At the same time, the South Korean government has now become serious about stabilising the city’s property markets by introducing tighter mortgage requirements and raising capital gains taxes. Authorities will also need to manage the implications of the large flows of household credit extended via less stringently regulated non-bank financial institutions—which has outpaced household loans made by the banking sector since 2011.5 In the past four years, total loans by non-bank financial institutions have grown at one and a half to two times the rate of household loans extended by the banks (figures 2.8 and 2.9).6

Loan growth—banks and cooperatives

Chinese corporate debt and shadow banking

The rise in corporate debt has been driven by easy credit. Lower interest rates and low market volatility have allowed companies to borrow more affordably. Expansionary monetary policy following the 2008 financial crisis have sought to encourage greater investment by businesses. The rapid increase in debt levels of non-financial corporations in China has largely been driven by the state-owned enterprises (SOEs) (figure 10).

Gross debt in China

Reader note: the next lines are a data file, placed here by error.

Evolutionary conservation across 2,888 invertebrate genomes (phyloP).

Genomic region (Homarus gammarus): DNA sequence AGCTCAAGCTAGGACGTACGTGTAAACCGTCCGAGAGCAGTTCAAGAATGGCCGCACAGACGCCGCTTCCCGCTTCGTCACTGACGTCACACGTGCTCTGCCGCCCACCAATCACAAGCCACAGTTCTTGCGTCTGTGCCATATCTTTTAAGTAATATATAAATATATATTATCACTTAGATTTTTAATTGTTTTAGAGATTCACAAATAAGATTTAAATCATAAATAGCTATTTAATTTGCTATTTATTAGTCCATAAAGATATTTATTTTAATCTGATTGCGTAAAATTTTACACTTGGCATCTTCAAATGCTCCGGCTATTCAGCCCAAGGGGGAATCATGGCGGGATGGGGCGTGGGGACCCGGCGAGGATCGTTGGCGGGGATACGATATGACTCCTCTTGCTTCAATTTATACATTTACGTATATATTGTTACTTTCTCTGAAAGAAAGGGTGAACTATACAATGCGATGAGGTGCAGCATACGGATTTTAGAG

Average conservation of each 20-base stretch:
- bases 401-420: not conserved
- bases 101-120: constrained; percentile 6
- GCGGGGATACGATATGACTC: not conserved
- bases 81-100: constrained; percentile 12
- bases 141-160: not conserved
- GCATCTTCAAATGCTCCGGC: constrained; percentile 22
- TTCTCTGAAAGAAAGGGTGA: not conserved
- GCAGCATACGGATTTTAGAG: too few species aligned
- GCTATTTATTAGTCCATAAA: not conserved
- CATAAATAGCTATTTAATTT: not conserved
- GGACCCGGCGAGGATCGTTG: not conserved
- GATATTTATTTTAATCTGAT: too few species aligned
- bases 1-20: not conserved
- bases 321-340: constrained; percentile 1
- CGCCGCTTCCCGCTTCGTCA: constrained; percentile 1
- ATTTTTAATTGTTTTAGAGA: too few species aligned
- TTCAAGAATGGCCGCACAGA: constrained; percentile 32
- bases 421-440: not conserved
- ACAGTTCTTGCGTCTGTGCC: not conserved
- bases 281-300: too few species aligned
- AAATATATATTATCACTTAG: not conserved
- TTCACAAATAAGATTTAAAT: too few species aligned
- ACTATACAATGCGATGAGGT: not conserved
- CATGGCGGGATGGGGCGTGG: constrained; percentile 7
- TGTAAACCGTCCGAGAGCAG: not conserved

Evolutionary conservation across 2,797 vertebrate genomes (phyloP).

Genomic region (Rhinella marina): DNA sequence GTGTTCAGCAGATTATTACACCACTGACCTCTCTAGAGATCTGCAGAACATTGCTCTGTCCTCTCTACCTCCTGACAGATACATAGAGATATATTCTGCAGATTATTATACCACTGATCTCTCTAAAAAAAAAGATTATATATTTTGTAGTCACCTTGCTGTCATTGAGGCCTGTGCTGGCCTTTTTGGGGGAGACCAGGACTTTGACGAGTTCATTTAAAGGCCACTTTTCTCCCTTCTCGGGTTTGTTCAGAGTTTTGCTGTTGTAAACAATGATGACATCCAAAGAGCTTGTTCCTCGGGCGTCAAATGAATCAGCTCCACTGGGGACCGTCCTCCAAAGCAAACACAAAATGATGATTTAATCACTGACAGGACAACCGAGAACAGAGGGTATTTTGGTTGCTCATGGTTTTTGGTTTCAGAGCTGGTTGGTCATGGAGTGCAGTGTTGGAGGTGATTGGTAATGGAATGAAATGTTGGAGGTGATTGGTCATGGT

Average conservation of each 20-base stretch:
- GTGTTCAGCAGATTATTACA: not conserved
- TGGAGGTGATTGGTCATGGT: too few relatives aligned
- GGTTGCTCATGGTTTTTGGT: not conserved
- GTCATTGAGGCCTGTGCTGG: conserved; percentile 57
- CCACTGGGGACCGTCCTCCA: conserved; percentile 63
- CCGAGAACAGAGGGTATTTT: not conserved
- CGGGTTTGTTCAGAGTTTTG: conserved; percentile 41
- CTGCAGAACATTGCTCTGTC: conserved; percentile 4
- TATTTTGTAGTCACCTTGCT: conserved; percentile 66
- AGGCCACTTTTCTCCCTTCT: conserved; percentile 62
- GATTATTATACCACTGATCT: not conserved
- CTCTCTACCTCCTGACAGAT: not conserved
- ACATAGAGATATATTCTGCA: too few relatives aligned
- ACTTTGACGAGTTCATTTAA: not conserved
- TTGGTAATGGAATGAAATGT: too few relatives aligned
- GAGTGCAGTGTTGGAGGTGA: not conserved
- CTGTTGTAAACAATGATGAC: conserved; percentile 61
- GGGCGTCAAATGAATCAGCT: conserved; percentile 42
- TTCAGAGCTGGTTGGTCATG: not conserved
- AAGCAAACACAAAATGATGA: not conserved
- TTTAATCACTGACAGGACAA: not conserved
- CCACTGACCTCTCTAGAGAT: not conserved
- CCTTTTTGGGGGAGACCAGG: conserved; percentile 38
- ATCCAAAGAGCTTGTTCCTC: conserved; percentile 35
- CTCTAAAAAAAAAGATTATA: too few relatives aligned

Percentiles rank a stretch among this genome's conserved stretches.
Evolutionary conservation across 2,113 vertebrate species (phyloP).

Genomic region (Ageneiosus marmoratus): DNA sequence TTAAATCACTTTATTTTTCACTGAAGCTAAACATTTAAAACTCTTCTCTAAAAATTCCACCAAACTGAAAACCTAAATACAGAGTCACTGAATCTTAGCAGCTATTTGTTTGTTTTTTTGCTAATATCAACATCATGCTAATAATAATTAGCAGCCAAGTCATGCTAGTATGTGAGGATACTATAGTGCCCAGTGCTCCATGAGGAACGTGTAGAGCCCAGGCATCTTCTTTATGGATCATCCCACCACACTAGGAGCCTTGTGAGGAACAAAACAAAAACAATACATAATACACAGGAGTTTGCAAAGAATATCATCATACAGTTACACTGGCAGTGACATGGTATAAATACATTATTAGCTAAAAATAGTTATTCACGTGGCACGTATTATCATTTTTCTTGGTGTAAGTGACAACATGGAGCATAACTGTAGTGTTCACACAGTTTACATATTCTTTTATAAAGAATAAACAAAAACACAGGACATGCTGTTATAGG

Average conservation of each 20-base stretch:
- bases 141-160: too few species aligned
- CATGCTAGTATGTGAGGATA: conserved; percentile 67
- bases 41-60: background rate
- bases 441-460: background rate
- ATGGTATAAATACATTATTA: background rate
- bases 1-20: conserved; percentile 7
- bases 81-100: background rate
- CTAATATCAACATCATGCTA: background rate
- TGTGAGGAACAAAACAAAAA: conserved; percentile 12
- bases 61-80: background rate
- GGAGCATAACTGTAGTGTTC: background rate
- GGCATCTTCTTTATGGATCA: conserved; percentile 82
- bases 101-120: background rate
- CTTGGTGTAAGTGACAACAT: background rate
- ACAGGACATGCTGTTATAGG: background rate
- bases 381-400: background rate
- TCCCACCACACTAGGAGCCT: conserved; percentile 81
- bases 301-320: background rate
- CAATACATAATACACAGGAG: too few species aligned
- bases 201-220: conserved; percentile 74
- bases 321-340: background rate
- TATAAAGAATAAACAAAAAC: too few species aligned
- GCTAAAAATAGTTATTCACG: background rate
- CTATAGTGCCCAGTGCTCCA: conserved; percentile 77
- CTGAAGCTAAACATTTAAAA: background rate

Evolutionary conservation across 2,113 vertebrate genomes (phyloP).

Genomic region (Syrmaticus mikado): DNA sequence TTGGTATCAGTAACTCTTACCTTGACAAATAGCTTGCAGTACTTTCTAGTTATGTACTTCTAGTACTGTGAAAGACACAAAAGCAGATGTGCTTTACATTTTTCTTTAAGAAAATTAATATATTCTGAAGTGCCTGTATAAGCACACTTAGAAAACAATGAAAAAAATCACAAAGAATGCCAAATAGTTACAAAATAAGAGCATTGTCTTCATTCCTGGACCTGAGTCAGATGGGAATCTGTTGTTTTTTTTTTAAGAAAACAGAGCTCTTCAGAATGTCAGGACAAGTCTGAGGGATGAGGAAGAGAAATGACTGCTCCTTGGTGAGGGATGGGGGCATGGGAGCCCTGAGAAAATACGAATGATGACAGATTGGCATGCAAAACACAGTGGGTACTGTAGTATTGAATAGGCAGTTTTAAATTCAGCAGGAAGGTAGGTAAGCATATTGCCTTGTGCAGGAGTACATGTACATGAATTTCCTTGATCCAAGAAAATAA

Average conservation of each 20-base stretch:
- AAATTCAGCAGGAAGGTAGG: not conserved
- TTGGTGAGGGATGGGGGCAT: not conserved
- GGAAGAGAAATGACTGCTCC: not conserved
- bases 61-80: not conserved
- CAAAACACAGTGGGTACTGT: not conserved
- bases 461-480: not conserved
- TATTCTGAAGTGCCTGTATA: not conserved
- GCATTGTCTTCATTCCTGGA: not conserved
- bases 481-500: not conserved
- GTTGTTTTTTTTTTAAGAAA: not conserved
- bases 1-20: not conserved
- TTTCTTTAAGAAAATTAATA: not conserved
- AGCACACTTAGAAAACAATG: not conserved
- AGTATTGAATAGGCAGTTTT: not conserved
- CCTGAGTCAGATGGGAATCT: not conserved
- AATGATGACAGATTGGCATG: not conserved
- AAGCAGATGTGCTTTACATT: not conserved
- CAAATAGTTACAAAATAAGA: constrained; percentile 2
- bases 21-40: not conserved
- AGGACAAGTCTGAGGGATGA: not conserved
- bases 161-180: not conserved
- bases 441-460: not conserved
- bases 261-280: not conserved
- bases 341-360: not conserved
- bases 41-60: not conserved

The characteristics of the rapid accumulation of debt are a cause for concern. The increased use of short-term wholesale funding, the significant role played by shadow banks, as well as small and medium-sized banks, in extending credit, have, according to the IMF, “increased the opacity of intermediation, increased the use of unstable short-term funding, and raised sensitivity to liquidity stress.” (Figure 2.11).7

Net increase in Private Nonfinancial Credit

Zhou Xiaochuan, governor of the People’s Bank of China, recently warned of a possible Minsky moment facing China. He stated that “if we are too optimistic when things go smoothly, tensions build up, which could lead to a sharp correction, what we call a ‘Minsky moment’. That’s what we should particularly defend against.”8